Three years of NEP-2020: Accomplishments made in higher education

Continuous monitoring of its implementation and evaluation of its short, mid and long-term goals and objectives is required at this juncture besides framing IDPs for its future implementation
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Representational Image File/ GK

National Education Policy (NEP-2020) is not only the new education policy framed and implemented in India after a gap of 34 years but is also the first education policy of the world in twenty first century that aims to revamp all aspects of the education sector in India by fostering revolutionary changes in infrastructural development, curricular reforms, pedagogical innovation, augmentation of human resource, administrative reforms, institutional governance, restructuring evaluation and examination system, harnessing research innovation, skill development, community outreach activities, student exchange programmes, industry-academia interaction, innovation and start-up incubation, promotion of open learning, e-governance and workflow automation. The vision of NEP-2020focuses on strengthening India's educational infrastructure and making quality education accessible and affordable to every citizen, thus enabling the creation of a vibrant and knowledgeable society. All the three pillars on which higher education stands viz., the teachers who teach, students who are taught and the curriculum that is taught are going to witness a paradigm transformation under the auspices of NEP-2020.This policy aims to foster creative, analytical and critical thinking among students so that they become well-rounded, engaged, productive and contributing citizens for building an equitable, inclusive and progressive society and thereby achieve the goals of education in real sense.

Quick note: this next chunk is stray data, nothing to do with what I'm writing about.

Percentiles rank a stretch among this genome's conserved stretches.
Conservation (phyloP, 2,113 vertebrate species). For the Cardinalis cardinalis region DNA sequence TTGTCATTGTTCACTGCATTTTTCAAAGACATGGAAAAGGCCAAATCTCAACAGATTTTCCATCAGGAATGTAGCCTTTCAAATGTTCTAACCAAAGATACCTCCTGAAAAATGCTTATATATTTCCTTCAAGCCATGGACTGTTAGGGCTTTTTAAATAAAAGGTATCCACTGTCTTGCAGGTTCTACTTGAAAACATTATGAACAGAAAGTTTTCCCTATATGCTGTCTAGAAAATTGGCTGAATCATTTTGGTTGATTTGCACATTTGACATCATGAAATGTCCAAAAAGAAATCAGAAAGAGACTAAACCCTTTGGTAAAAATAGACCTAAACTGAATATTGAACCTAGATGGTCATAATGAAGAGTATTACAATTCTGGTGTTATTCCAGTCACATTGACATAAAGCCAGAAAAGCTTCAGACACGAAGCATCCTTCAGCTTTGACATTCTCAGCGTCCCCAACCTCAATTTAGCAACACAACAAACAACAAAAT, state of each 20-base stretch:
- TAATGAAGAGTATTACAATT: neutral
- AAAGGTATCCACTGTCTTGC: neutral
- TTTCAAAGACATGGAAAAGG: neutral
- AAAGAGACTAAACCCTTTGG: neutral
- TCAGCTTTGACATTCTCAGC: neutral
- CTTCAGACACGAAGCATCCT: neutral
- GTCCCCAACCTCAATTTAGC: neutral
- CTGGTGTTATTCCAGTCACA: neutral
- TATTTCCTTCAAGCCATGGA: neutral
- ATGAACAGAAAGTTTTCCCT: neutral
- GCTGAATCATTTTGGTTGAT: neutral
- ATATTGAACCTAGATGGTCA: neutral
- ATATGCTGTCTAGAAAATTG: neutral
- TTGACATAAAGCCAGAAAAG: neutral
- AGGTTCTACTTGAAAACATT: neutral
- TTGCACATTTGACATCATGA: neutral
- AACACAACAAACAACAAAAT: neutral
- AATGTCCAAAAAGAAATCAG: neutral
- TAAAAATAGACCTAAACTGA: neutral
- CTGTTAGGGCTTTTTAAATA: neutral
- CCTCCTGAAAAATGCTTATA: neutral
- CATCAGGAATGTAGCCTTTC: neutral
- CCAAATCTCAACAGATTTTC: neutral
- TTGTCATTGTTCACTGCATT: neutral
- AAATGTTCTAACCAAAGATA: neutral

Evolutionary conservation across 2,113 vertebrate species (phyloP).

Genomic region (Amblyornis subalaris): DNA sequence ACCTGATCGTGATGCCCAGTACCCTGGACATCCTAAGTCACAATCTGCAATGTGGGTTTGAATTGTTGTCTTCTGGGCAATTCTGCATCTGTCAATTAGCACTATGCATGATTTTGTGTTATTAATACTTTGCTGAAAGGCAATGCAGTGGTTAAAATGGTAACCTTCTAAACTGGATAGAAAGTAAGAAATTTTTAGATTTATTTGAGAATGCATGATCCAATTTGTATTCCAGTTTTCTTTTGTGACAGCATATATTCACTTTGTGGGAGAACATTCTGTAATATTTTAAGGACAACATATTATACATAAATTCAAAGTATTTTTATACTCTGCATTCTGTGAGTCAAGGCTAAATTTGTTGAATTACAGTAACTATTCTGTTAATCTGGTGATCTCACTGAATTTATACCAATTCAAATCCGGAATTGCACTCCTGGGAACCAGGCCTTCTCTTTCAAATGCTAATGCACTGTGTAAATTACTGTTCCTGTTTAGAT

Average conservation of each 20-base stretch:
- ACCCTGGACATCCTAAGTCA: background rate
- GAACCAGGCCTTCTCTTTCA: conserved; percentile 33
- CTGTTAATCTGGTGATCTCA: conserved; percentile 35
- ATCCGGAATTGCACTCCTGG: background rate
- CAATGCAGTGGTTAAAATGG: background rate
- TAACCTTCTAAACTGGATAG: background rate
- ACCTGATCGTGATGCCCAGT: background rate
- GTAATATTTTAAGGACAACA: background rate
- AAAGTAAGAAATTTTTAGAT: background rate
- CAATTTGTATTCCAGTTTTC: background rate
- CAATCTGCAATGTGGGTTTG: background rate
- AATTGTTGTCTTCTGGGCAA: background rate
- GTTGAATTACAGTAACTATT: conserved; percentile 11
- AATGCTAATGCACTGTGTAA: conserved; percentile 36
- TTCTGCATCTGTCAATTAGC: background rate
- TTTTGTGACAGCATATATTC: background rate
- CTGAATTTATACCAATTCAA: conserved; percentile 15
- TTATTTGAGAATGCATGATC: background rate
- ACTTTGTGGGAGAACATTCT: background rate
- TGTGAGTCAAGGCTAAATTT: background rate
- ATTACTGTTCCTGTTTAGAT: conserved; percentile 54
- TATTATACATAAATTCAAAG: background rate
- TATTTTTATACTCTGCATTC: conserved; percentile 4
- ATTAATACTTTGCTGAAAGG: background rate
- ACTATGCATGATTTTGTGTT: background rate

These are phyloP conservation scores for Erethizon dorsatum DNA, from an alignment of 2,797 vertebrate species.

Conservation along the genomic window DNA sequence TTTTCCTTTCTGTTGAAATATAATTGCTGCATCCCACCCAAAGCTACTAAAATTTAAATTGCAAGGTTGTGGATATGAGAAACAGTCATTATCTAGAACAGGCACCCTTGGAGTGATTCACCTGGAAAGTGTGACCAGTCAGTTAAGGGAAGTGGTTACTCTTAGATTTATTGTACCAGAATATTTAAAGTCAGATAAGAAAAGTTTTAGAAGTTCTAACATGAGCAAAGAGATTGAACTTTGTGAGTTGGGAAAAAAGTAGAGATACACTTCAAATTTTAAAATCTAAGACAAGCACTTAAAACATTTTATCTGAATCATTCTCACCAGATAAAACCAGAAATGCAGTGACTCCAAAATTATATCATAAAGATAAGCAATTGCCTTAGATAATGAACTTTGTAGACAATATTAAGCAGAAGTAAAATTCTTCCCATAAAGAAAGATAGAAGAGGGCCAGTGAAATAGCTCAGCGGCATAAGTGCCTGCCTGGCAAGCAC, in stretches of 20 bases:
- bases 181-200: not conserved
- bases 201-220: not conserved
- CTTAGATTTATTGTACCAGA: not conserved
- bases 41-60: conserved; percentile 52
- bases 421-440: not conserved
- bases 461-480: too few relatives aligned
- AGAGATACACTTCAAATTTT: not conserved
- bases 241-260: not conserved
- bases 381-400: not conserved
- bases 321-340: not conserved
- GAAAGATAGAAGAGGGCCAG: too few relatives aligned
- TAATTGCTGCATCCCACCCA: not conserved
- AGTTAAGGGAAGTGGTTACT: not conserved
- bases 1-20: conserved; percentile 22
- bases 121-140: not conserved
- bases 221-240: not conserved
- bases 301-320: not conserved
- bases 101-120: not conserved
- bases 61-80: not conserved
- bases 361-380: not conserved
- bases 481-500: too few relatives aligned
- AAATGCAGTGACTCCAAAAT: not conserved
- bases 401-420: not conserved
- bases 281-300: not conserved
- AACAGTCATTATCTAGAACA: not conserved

Commemorating third anniversary of the NEP-2020 implementation and inaugurating Akhil Bhartiya Shiksha Samagam at Bharat Mandapam jointly organized by the Union Ministry of Education and the Ministry of Skill Development & Entrepreneurship in Delhi on July 29, Prime Minister Shri Narendra Modi said that NEP seeks to make India an epicentre of emerging technologies and a nursery of new possibilities for the whole world. He said that NEP-2020 aims to establish an education system in India by the year 2040 that is second to none, with equitable and affordable access to the highest-quality education for all learners regardless of their socio-economic, cultural or religious backgrounds. Under the visionary leadership of Prime Minister Narendra Modi, NEP-2020 represents an important milestone towards creating a transformative, inclusive and innovative education system aligned with India’s goals and aspirations envisaged duringAzadi Ka Amrit Kaal’. Speaking at this occasion, Union Minister for Education, Skill Development and Entrepreneurship, Shri Dharmendra Pradhan said, “In India’s journey towards a ‘Viksit Bharat’ in 2047NEP-2020 is giving tangible form to the vision of holistic, comprehensive and multidimensional education system envisioned by great personalities like Mahatma Gandhi, Gurudev Rabindranath Tagore, Swami Vivekananda and Maharshi Arvind”.He emphasized that the transformative reforms under NEP-2020 aim to cultivate responsible citizens well-equipped with global skills and ethics, capable of contributing inIndia's sojourn towards self-reliance i.e., AatmNirbhar Bharat’ (Ref: PIB, Delhi dt. July 29).